If you try this recipe I swear you will start waking up in the morning craving something Ugandan. This is another dish that is inspired by Madhur Jaffrey’s World Vegetarian. In the recipe she makes a kind of dry stew with okra, tomatoes, and spices but she said that in Uganda they often topped it with eggs and so I thought it would work well as a tofu scramble. I am pleased to say that it turned out fantastic! I think it was the best scramble we have ever had so if you like okra try it out.

in a bowl Crumble & combine
1 lbs of tofu
juice of one lemon
1/4 tsp black salt
1/2 tsp salt

In a mortar & pestle make a paste of
2 cloves of garlic
1/2 teaspoon coriander seeds
1/2 teaspoon cumin seeds
1/8 teaspoon cayenne
1/8 teaspoon turmeric
1/2 teaspoon of salt

Saute
1 lbs okra, sliced into rounds
after 5 minutes reduce heat & add tofu mix
When Tofu is browned add
2 cups chopped tomatoes (I used one big fat yellow heirloom)
spice paste

Cook until the scramble has reached the desired consistency and serve with mashed yuca, fried plantains, or roasted potatoes and toast or tortillas. Top with chives or scallions.

Enjoy!

Mushroom & Dried Cherry Tomato Fettuccini with Cuban Oregano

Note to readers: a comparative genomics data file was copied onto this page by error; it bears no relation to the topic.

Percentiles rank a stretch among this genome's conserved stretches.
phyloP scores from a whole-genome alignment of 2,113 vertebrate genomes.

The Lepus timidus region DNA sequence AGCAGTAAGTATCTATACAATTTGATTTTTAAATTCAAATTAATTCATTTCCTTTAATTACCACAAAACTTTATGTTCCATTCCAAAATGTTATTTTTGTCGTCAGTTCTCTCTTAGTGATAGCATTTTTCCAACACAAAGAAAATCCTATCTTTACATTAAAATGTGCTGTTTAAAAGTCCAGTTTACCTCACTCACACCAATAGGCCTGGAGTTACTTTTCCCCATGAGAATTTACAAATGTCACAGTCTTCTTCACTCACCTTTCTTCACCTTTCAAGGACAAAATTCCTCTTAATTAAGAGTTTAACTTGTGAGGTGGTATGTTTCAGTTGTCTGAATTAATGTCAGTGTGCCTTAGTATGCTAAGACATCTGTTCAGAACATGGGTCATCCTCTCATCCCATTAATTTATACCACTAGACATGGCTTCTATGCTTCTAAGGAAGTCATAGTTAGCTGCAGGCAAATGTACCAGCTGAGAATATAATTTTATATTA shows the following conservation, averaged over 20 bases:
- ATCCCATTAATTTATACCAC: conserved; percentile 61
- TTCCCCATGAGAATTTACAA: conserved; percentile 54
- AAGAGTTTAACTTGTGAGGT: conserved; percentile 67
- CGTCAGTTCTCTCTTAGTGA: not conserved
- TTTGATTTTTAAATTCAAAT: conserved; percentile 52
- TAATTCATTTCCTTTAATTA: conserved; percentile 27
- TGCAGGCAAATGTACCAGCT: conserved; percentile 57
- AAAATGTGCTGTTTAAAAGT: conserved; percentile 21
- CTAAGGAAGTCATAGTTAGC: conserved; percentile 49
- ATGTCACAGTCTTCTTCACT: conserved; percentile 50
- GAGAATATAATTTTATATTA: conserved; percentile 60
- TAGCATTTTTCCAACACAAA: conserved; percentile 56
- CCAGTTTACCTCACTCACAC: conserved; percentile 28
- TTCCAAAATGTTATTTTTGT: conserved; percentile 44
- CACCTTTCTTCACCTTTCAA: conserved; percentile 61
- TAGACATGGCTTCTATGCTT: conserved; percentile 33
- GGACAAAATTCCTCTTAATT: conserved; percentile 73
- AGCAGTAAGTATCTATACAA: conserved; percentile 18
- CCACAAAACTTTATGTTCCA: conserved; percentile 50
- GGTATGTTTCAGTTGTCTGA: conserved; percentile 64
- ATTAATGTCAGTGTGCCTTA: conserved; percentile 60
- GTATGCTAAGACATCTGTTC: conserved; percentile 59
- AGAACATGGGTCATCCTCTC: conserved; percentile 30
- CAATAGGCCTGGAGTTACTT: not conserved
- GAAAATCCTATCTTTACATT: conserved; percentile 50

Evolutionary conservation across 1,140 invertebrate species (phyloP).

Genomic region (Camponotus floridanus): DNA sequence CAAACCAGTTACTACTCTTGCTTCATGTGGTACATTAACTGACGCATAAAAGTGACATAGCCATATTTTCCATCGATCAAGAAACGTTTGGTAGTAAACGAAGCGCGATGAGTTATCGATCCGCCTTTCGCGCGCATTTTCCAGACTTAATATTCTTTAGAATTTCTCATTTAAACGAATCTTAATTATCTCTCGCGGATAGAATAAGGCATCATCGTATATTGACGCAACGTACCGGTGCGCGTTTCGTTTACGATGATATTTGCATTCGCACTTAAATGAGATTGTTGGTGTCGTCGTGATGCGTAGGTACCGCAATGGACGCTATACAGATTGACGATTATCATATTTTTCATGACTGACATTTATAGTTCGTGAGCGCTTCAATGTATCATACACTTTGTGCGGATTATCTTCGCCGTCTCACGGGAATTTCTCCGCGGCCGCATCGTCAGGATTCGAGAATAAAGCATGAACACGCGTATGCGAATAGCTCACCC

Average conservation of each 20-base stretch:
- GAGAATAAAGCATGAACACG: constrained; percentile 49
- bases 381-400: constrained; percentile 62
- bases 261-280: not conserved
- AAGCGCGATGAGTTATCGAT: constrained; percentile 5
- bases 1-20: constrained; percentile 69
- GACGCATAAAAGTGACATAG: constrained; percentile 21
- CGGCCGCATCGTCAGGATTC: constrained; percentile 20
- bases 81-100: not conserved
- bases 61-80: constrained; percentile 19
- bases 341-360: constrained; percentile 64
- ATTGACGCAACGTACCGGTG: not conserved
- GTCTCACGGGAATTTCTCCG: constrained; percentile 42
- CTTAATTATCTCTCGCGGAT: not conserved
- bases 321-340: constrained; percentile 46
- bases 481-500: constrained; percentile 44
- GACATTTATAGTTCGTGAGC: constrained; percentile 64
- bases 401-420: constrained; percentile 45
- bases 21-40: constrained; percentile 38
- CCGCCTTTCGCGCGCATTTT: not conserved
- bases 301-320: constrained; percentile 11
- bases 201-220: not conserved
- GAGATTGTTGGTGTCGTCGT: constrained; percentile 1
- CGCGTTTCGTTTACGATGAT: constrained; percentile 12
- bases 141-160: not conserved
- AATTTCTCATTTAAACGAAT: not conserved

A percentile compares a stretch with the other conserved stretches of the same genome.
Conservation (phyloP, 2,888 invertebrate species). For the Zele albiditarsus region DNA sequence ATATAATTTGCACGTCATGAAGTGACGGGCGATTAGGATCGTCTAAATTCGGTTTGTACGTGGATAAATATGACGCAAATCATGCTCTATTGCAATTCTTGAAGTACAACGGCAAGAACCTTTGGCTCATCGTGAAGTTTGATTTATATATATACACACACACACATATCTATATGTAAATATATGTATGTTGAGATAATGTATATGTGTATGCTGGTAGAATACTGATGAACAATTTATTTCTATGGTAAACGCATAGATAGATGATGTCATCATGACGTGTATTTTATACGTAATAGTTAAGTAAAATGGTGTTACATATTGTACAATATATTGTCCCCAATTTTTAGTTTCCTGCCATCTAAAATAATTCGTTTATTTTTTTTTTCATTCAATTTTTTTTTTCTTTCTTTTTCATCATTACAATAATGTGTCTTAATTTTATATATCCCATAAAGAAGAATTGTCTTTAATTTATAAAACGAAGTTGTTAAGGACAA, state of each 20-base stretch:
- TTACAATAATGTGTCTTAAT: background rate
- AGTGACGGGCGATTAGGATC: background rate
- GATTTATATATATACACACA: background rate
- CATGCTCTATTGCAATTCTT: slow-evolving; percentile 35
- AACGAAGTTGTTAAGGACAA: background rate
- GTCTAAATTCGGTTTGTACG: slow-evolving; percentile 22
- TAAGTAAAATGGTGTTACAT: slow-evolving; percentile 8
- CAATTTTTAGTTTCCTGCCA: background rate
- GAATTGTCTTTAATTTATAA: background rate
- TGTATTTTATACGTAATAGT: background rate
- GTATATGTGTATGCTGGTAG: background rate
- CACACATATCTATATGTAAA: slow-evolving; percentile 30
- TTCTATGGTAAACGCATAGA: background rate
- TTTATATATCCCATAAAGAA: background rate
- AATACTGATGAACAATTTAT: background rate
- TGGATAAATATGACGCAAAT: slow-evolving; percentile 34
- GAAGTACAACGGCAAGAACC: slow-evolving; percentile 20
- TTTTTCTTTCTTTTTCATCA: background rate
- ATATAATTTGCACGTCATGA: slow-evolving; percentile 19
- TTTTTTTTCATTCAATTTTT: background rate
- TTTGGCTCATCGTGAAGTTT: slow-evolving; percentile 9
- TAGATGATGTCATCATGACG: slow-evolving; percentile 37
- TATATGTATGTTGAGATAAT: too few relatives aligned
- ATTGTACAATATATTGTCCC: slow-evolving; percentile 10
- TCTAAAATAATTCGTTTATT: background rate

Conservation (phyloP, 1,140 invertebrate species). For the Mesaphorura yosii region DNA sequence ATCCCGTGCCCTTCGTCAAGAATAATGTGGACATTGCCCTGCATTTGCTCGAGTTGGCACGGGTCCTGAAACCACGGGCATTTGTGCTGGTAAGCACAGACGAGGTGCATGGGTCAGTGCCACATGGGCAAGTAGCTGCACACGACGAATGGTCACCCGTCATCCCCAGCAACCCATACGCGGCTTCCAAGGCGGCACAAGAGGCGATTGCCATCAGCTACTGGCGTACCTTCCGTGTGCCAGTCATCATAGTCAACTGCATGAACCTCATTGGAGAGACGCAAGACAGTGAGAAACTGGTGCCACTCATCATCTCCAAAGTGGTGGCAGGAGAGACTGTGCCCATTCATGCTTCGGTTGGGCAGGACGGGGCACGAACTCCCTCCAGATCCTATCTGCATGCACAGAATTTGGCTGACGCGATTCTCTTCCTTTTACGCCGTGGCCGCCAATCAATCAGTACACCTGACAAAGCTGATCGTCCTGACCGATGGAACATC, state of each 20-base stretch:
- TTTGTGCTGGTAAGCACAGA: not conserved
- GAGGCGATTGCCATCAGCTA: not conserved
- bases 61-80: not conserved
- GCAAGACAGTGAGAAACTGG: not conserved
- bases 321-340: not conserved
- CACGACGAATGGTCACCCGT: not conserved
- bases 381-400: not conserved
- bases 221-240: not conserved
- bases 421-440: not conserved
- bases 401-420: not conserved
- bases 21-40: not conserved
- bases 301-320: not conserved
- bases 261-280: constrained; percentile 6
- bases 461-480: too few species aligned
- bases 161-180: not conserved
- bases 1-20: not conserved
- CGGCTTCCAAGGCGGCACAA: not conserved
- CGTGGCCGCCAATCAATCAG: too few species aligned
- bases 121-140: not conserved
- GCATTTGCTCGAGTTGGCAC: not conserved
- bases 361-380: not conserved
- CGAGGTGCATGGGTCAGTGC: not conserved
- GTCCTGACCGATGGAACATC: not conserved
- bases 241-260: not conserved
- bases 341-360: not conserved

My favorite raw cookbook is without a doubt Raw Food Real World. I am very lucky that my friend Carrie bought it for me when she was staying here a few years ago because it is pretty pricey and I wouldn’t have gotten it myself and I am so glad I have it. The only problem I have with the book is the title. It only works if by “real world” they mean “well-off New Yorker”.  They use ingredients that I have never heard of which adds a whole challenge to the book but also makes it somewhat inaccessible especially when that is coupled with the huge amount of planning involved in making some of the dishes. Usually it starts with soaking something over night and then dehydrating for 8 to 24 hours. If you lived in a smaller city that doesn’t have a major Asian grocery store or a raw food community I think it would be pretty hard to come by some of the staples in the book like cases of young coconuts and date powder. But the weird thing is the recipes are almost always totally worth all the planning and searching. It should have been called “Raw Food Will Blow Your Mind” because that is how I feel about a lot of the things I have tried. None of my other raw books come close to the great taste, style, and photography of this book. And the authors do a very nice job of telling you what you could substitute for what. I like to seek out strange ingredients so the book is perfect for me and when I saw this recipe that called for Cuban Oregano I kind of kept my eye out for it. Years later, I saw some growing at the Natural Gardner and scooped it up and brought it home. Over the summer is has grown into an enormous and beautiful plant so I highly recommend picking some seeds up or take a cutting if you ever see it. It has great flavor. So with my Cuban oregano plant mature and the last of the summer tomatoes still to be eaten I decided finally the time was right.